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591 Phil. 146


[ G.R. No. 157707, October 29, 2008 ]




This is a petition for certiorari under Rule 65 of the Rules of Court, assailing the Decision[1] dated January 31, 2003 of the Court of Appeals in CA-G.R. CV No. 48419.

It stemmed from four civil cases involving damages filed by the heirs of Alexander T. Dizon, Eduardo and Elizabeth P. Mangune, and Mario C. Gutierrez (the four victims), who died in a vehicular accident along the North Expressway in Angeles City. These cases, docketed at the Regional Trial Court (RTC) of Angeles City, Branch 57 as Civil Cases Nos. 5215,[2] 5216,[3] 5217[4] and 5218,[5] were filed against Perfecto Dacasin and petitioner Marcial Fajardo, being the driver and owner, respectively, of the truck which allegedly sideswiped the jeep carrying the victims.

A criminal complaint for reckless imprudence resulting in homicide and damage to property was also filed against Dacasin as a result of the incident. The criminal case and the above-mentioned civil cases were consolidated and tried jointly, but the trial court nevertheless resolved the criminal case separately, finding Dacasin guilty beyond reasonable doubt of the crime charged.[6] The conviction was affirmed by the Court of Appeals in CA-G.R. CR No. 17302.[7]

As regards the civil aspect, SPO2 Romulo M. Bagsic testified that at around 6:15 p.m. of October 12, 1987, he received a phone call regarding a vehicular accident that took place 500 meters away from Magalang/Angeles City along the North Expressway. Bagsic went to the scene of the incident and saw the four victims sprawled on the right outer lane of the expressway, on the lane bound for Manila. The owner-type jeep of the four victims had fallen into the canal by the side of the road, and a six-wheeler truck rested on its side facing northeast. A portion of the jeep was still attached to the body of the said truck.[8]

Bagsic prepared his investigation report based on the location of the two vehicles and the dead bodies, the debris, and the skid marks of the vehicle for the possible point of impact. Afterwards, Bagsic concluded that the jeep was sideswiped by the truck.[9]

Upon further investigation, Bagsic found at the truck's compartment a gasoline receipt indicating its owner to be a certain M. Fajardo. The lady attendant at the Caltex Gas Station of Balagtas, Bulacan confirmed to Bagsic that the said M. Fajardo is their customer.[10] Petitioner, during trial, acknowledged ownership of the subject truck, an Isuzu six-wheeler truck with license Plate No. CCF-330.

Bagsic further testified that he had the vehicles and dead bodies photographed by a certain Rolledo Sanchez, a member of the Pampanga Press Club. The jeep was then towed to Angeles City, while the towing of the truck was left to the CDCP, the authority in charge at the North Expressway. However, when Bagsic returned to the scene of the incident, the truck was nowhere to be found. The CDCP disclaimed any knowledge as to the whereabouts of the truck.[11]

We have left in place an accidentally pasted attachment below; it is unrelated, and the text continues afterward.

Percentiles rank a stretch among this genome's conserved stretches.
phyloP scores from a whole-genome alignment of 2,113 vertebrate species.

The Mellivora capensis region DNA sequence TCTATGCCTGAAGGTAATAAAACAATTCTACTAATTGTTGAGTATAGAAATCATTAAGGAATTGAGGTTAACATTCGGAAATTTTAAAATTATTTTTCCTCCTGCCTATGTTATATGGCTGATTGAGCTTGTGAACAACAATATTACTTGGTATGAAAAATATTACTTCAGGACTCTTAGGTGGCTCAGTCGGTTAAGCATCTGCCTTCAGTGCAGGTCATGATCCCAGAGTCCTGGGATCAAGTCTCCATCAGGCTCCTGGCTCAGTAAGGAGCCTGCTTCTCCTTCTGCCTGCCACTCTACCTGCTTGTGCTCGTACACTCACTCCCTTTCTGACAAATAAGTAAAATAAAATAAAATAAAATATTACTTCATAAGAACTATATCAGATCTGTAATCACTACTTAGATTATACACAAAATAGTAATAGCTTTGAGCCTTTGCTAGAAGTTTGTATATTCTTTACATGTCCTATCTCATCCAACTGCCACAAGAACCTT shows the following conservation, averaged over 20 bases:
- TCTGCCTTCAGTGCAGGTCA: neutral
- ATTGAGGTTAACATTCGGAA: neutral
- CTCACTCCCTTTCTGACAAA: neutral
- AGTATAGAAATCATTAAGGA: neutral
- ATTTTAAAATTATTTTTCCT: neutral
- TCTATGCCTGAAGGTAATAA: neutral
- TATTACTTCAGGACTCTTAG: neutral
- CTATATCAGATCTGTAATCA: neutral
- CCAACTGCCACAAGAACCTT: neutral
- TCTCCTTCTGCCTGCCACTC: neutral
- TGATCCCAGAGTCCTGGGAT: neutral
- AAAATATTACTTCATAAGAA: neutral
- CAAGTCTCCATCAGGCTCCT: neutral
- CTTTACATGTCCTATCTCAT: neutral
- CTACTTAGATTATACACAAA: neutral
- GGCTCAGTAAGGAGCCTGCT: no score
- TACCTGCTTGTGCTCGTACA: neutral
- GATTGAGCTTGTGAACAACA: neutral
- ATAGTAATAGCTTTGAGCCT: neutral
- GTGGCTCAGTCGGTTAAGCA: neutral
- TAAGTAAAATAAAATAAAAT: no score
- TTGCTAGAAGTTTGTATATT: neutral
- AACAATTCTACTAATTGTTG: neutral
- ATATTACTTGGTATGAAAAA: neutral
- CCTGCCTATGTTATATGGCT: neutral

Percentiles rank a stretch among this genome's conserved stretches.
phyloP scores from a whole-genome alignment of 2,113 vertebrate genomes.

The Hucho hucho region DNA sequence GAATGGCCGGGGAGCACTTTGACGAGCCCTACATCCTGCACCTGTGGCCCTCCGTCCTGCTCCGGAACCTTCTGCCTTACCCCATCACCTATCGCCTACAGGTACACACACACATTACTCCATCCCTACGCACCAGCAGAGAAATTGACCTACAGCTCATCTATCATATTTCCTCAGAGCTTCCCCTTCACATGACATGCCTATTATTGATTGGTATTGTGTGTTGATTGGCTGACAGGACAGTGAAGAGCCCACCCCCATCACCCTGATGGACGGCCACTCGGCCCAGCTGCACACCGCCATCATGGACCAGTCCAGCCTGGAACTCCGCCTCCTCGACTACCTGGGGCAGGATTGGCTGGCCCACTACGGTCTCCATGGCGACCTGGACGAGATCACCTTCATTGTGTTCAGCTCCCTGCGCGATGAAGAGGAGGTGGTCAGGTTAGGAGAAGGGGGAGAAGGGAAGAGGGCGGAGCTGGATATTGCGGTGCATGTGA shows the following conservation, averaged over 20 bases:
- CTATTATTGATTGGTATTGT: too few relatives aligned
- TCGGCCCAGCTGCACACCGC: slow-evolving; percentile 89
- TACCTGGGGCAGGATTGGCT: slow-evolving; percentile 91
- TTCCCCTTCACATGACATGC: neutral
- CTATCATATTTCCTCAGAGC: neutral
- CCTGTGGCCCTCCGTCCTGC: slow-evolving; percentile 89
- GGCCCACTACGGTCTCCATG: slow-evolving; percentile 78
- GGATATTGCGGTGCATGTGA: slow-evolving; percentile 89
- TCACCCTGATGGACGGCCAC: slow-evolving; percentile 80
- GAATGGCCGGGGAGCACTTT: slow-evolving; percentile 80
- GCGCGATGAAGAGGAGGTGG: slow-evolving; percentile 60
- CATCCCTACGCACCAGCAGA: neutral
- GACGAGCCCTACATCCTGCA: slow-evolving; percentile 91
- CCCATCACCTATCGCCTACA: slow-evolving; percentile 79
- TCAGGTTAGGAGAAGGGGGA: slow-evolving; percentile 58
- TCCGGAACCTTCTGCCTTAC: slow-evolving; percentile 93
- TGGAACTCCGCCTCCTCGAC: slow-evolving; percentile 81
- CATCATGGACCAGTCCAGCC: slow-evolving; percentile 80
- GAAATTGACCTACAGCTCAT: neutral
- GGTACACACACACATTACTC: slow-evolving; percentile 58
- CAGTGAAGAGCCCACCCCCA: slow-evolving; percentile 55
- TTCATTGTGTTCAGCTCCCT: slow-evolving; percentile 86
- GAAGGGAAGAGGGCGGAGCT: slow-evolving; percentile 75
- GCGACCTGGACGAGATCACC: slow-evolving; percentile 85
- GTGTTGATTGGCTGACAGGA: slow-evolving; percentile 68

In defense, both petitioner and Dacasin denied that it was their six-wheeler truck which figured in the said incident involving the deaths of the four victims, but they admit that at around the same time and place, their truck met an accident when it fell on its side after allegedly running over a hole on the expressway. This alleged accident, as narrated by Dacasin, happened at around 4:00 o'clock in the afternoon of October 12, 1987. After the accident, he left at 5:00 o'clock in the afternoon and proceeded to Nepo, Angeles City. Then, at around 9:00 o'clock in the evening, he proceeded to Bulacan. He left Bulacan at 11:30 o'clock in the evening, and reported to his employer (petitioner) around 12:00 o'clock midnight. Afterwards, he left for Pangasinan.[12]

Dacasin admitted not responding to the subpoena sent by the prosecutor's office asking for his counter affidavit, and added that he was arrested on June 5, 1991, after four years of hiding. Dacasin claimed that he executed a Sinumpaang Salaysay in the presence of his wife at the Mabalacat Police Station, but averred that he was forced to sign the same.[13]

On June 30, 1994, the trial court rendered its decision[14] finding petitioner and Dacasin liable for damages. Upon review, the Court of Appeals affirmed the trial court's decision and adjudged double costs against petitioner and Dacasin.

Claiming to have no other plain, speedy, or adequate remedy, petitioner now comes before us, contending:
Simply put, the issue is: Did the Court of Appeals commit grave abuse of discretion amounting to lack or excess of jurisdiction in affirming the trial court's decision?

Petitioner contends that the findings of the Court of Appeals were based on conjectures as there was no eyewitness when the incident happened. Petitioner imputes grave abuse of discretion on the part of the Court of Appeals in giving credence to the testimony of police investigator Bagsic, the sole witness for the respondents. Also, petitioner claims that the award of damages against them is unwarranted and excessive. Petitioner likewise maintains that it was not his truck that was involved in the incident. However, assuming that it was indeed his truck that got involved in the incident, petitioner is absolved from liability as he was not in the truck when the incident occurred, and that he exercised the due diligence required by law.[16]

After due consideration of the contentions and submissions in this case, we are in agreement that the petition lacks merit.

At the outset, in our view, this case warrants an outright dismissal. Time and again, we have ruled that the filing of a motion for reconsideration is an indispensable condition before resorting to the special civil action for certiorari to afford the court or tribunal the opportunity to correct its error, if any. [17] While this rule admits of exceptions,[18] none is present in this case.